By Doug Chapin – Director, Future of California Elections
On January 23rd in Sacramento, the Future of California Elections (FOCE) hosted its first public event. FOCE initially formed in late 2011 with help and support from the James Irvine Foundation and is now setting up shop as an independent entity. This meeting was our opportunity to introduce FOCE and its work to the state’s policy community.
As someone who has been helping facilitate the group since its formation in late 2011, and who will be directing FOCE’s efforts going forward, I was both excited and nervous about the event.
I was excited because I believe in the motivation behind the project: identify leaders and practitioners who understand the challenges facing the state’s election system and then help find common ground for policies that will increase participation without sacrificing efficiency or effectiveness. But I was nervous because FOCE was getting ready to expand the conversation beyond its two dozen or so founding members to include policymakers and other advocates from across the state.
In particular, I wondered if the group’s intense focus on election policy and the need for consensus would resonate with a statewide audience. Fortunately, I knew we were putting our best feet forward through two morning panels: first, featuring our partnerships with the Secretary of State and other policymakers and then a panel looking ahead to identify the next big ideas for improving California elections. As the day progressed, we spotlighted the need for disaster planning in elections (California may not have hurricanes but it has known its share of earthquakes, wildfires and other events) and examined the impact of new voters and new technology on the short- and long-term future of the state’s voting process.
I knew the day was a success, however, during a late-afternoon opportunity for conference attendees to “talk back” to FOCE members about ideas and opportunities in the areas of voter registration, voting technology, voting information, civic education and innovation. I had been worried about attendance and energy at that session, but just about every one of our nearly 200 attendees stayed to discuss the issues – so many, in fact, that we almost ran out of time to discuss everything before the day closed with a policy forum featuring legislators and party leaders on election issues.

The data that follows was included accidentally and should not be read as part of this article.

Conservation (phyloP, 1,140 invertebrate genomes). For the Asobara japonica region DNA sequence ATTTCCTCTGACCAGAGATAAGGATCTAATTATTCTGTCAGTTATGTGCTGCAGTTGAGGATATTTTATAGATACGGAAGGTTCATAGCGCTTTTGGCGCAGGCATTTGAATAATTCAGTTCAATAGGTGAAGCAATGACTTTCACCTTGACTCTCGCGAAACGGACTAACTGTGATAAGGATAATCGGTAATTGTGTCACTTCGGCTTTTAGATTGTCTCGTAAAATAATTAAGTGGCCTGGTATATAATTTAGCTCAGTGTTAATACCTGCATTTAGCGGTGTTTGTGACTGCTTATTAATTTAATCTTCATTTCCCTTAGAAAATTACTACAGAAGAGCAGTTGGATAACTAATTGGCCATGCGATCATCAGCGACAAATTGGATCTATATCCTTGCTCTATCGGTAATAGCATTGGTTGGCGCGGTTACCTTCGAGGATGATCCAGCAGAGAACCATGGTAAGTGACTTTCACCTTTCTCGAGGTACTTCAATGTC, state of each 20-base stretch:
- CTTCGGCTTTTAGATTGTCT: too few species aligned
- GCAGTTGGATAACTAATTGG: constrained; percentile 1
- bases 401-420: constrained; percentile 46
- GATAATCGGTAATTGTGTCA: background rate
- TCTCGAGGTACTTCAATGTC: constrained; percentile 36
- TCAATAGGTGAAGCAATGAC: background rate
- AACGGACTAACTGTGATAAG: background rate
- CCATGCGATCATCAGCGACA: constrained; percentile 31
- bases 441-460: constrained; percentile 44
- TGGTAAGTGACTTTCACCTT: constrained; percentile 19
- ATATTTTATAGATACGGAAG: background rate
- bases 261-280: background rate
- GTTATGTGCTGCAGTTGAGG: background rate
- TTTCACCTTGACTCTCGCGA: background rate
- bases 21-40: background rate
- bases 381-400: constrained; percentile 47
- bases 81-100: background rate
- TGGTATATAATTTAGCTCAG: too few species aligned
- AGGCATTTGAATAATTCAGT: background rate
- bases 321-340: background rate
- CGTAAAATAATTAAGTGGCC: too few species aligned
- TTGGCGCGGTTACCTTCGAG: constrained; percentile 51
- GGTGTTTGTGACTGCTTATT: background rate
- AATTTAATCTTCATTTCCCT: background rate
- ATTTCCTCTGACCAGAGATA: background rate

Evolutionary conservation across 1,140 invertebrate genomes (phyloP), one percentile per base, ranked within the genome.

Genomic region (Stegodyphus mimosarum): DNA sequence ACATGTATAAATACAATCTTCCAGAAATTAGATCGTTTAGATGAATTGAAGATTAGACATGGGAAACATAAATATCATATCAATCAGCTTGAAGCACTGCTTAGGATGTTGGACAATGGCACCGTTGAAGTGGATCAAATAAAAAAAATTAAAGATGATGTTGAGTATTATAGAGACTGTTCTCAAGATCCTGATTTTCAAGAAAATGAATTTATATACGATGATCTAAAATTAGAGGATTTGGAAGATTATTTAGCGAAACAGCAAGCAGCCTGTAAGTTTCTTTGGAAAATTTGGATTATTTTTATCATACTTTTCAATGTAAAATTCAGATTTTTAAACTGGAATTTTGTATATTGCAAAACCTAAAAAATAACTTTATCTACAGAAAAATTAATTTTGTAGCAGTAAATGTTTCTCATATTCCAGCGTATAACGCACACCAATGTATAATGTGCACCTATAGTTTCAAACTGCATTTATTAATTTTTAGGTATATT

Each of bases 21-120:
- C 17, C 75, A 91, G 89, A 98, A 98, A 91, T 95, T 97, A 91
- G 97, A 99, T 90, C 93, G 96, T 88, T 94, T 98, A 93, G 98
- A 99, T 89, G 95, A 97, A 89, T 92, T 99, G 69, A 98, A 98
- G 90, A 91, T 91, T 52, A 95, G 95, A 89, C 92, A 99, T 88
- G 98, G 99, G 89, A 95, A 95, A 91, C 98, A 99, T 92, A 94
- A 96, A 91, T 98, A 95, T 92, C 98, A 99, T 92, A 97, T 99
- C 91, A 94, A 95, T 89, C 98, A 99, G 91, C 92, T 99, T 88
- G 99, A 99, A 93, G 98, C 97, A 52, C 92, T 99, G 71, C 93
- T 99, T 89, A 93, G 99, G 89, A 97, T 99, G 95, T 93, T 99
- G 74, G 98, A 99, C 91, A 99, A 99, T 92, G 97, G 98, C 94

Looking forward, I am encouraged by the response we have received to date to the Future of California Elections, and I am confident that the same energy we saw in Sacramento will translate into a wide-ranging and productive discussion about improvements to the state’s elections.
I’d like to thank The James Irvine Foundation for its continued support and encouragement for our work – and special thanks to FOCE participant California Common Cause for organizing and hosting the event.
Please read more about the event or to see the goals of the ten guiding principles laid out in the Roadmap of the Future, including implementation of online voter registration, improving the state voter guide, language and disability access and available options for voting.
Doug Chapin directs the Future of California Elections project. Chapin has been a consultant to the Project since summer 2011, following ten years at The Pew Charitable Trusts, where he served as director of Election Initiatives for the Pew Center on the States. He also serves as director of the program for Excellence in Election Administration at the University of Minnesota’s Humphrey School of Public Affairs and an adjunct professor at Georgetown University Law Center.